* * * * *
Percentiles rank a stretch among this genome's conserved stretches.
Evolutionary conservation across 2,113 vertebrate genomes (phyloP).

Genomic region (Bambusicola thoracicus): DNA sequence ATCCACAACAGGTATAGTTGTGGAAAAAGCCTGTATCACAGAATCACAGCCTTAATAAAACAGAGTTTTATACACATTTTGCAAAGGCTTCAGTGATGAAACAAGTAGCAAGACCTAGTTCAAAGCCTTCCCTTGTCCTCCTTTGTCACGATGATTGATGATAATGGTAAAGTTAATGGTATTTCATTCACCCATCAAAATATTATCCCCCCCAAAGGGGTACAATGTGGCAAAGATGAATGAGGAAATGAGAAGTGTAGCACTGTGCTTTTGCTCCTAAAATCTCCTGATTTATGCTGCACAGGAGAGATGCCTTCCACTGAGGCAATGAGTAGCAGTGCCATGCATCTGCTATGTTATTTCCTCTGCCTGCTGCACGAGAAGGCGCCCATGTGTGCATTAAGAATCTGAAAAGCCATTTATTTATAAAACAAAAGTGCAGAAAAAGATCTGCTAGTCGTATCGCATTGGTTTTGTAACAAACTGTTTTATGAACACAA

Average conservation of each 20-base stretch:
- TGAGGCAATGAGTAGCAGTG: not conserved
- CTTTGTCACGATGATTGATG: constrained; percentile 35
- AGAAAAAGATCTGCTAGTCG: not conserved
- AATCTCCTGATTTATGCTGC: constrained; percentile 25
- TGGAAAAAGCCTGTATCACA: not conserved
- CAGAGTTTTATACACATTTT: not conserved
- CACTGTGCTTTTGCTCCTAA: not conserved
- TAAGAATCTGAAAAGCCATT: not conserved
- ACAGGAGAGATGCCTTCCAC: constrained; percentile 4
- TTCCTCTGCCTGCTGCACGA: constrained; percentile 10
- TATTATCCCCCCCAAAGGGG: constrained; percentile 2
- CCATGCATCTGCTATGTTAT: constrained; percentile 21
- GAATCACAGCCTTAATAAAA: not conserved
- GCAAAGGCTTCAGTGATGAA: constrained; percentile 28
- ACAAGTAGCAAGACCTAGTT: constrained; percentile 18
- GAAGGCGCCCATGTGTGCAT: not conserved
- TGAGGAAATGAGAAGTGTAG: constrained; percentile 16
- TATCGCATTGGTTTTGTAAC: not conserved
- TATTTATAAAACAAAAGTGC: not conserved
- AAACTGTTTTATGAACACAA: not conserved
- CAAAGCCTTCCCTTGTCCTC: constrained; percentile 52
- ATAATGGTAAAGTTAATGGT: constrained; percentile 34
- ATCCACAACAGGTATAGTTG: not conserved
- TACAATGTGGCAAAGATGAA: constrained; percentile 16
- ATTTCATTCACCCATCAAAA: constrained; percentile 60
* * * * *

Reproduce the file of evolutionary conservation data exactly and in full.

Percentiles rank a stretch among this genome's conserved stretches.
Evolutionary conservation across 2,113 vertebrate genomes (phyloP).

Genomic region (Bambusicola thoracicus): DNA sequence ATCCACAACAGGTATAGTTGTGGAAAAAGCCTGTATCACAGAATCACAGCCTTAATAAAACAGAGTTTTATACACATTTTGCAAAGGCTTCAGTGATGAAACAAGTAGCAAGACCTAGTTCAAAGCCTTCCCTTGTCCTCCTTTGTCACGATGATTGATGATAATGGTAAAGTTAATGGTATTTCATTCACCCATCAAAATATTATCCCCCCCAAAGGGGTACAATGTGGCAAAGATGAATGAGGAAATGAGAAGTGTAGCACTGTGCTTTTGCTCCTAAAATCTCCTGATTTATGCTGCACAGGAGAGATGCCTTCCACTGAGGCAATGAGTAGCAGTGCCATGCATCTGCTATGTTATTTCCTCTGCCTGCTGCACGAGAAGGCGCCCATGTGTGCATTAAGAATCTGAAAAGCCATTTATTTATAAAACAAAAGTGCAGAAAAAGATCTGCTAGTCGTATCGCATTGGTTTTGTAACAAACTGTTTTATGAACACAA

Average conservation of each 20-base stretch:
- TGAGGCAATGAGTAGCAGTG: not conserved
- CTTTGTCACGATGATTGATG: constrained; percentile 35
- AGAAAAAGATCTGCTAGTCG: not conserved
- AATCTCCTGATTTATGCTGC: constrained; percentile 25
- TGGAAAAAGCCTGTATCACA: not conserved
- CAGAGTTTTATACACATTTT: not conserved
- CACTGTGCTTTTGCTCCTAA: not conserved
- TAAGAATCTGAAAAGCCATT: not conserved
- ACAGGAGAGATGCCTTCCAC: constrained; percentile 4
- TTCCTCTGCCTGCTGCACGA: constrained; percentile 10
- TATTATCCCCCCCAAAGGGG: constrained; percentile 2
- CCATGCATCTGCTATGTTAT: constrained; percentile 21
- GAATCACAGCCTTAATAAAA: not conserved
- GCAAAGGCTTCAGTGATGAA: constrained; percentile 28
- ACAAGTAGCAAGACCTAGTT: constrained; percentile 18
- GAAGGCGCCCATGTGTGCAT: not conserved
- TGAGGAAATGAGAAGTGTAG: constrained; percentile 16
- TATCGCATTGGTTTTGTAAC: not conserved
- TATTTATAAAACAAAAGTGC: not conserved
- AAACTGTTTTATGAACACAA: not conserved
- CAAAGCCTTCCCTTGTCCTC: constrained; percentile 52
- ATAATGGTAAAGTTAATGGT: constrained; percentile 34
- ATCCACAACAGGTATAGTTG: not conserved
- TACAATGTGGCAAAGATGAA: constrained; percentile 16
- ATTTCATTCACCCATCAAAA: constrained; percentile 60